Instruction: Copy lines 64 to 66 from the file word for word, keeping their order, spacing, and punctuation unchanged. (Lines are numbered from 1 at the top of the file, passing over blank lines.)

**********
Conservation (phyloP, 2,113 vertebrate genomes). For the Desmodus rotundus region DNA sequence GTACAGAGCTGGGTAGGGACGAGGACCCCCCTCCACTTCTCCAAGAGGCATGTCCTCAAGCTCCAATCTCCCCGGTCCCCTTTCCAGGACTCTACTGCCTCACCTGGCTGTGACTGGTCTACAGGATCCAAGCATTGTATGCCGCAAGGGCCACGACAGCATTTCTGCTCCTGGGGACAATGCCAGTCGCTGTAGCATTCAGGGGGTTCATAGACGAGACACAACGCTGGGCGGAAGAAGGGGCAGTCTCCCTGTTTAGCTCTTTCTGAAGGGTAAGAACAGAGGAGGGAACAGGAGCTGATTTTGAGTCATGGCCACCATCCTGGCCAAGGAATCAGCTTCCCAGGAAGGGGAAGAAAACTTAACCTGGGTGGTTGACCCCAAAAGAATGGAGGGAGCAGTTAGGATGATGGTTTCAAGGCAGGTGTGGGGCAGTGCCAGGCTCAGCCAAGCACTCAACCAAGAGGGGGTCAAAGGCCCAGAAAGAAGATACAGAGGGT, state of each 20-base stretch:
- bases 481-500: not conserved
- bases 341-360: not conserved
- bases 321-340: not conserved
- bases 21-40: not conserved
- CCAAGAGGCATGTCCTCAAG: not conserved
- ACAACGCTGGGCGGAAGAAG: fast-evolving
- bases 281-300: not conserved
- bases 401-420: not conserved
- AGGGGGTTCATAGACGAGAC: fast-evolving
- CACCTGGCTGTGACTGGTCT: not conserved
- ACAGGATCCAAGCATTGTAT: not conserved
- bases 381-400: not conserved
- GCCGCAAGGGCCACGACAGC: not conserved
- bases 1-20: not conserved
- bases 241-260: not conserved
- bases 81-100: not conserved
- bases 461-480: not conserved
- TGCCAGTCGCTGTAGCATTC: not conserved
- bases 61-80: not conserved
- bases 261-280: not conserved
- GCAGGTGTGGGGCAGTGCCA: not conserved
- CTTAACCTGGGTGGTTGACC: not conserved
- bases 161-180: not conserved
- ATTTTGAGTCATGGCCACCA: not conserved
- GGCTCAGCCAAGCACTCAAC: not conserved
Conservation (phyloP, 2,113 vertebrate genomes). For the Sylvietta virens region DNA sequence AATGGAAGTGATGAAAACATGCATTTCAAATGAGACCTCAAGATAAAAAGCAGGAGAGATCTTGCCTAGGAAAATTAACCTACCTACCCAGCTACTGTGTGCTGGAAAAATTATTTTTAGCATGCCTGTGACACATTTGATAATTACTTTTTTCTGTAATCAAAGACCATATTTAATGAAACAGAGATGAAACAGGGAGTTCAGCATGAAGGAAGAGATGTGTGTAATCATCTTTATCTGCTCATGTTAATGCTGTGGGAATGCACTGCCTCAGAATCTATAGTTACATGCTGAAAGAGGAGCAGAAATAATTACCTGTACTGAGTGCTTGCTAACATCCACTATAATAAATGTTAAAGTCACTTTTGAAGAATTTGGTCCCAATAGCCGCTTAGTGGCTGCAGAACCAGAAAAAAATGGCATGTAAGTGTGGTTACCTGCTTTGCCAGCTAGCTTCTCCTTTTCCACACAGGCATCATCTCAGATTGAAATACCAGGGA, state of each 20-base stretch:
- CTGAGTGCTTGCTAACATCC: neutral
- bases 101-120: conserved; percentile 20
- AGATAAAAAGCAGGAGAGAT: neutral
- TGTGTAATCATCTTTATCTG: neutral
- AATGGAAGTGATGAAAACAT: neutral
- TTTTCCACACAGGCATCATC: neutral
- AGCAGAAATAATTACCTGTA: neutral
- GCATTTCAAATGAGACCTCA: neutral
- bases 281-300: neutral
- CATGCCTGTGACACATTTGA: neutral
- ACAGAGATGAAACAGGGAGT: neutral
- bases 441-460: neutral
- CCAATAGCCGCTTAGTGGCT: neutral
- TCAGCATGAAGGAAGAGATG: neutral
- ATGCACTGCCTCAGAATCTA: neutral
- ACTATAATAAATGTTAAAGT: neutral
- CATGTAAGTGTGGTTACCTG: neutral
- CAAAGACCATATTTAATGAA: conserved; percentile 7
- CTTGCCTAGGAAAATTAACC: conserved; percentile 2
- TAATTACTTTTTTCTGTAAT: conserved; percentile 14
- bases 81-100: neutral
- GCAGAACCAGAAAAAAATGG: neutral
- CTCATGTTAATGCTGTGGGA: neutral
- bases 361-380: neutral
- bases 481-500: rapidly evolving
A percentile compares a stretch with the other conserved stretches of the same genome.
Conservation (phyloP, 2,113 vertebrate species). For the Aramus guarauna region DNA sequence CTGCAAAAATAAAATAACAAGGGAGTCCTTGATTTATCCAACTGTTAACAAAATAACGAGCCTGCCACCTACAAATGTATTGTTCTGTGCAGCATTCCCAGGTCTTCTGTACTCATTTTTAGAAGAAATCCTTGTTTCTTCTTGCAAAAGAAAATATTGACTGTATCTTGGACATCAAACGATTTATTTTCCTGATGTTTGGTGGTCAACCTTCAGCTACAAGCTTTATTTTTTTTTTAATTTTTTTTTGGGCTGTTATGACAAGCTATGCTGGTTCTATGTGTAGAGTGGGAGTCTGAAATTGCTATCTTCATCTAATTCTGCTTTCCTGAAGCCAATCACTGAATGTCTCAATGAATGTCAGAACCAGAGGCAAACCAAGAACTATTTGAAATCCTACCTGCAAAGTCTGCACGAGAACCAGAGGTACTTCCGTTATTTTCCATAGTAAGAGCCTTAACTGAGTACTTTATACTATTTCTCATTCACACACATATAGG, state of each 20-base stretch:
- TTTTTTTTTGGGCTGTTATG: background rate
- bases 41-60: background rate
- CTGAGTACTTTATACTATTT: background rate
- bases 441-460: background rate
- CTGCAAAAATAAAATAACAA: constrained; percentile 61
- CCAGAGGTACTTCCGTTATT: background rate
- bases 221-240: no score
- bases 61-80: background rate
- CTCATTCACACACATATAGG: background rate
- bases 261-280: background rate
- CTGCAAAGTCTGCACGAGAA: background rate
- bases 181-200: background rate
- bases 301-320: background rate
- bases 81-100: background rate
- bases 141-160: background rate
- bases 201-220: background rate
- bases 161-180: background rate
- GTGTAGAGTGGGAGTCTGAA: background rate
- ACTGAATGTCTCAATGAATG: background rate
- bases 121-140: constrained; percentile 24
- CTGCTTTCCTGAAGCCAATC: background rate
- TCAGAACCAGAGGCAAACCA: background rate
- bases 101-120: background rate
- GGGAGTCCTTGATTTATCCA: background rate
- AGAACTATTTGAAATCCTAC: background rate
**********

- bases 261-280: background rate
- CTGCAAAGTCTGCACGAGAA: background rate
- bases 181-200: background rate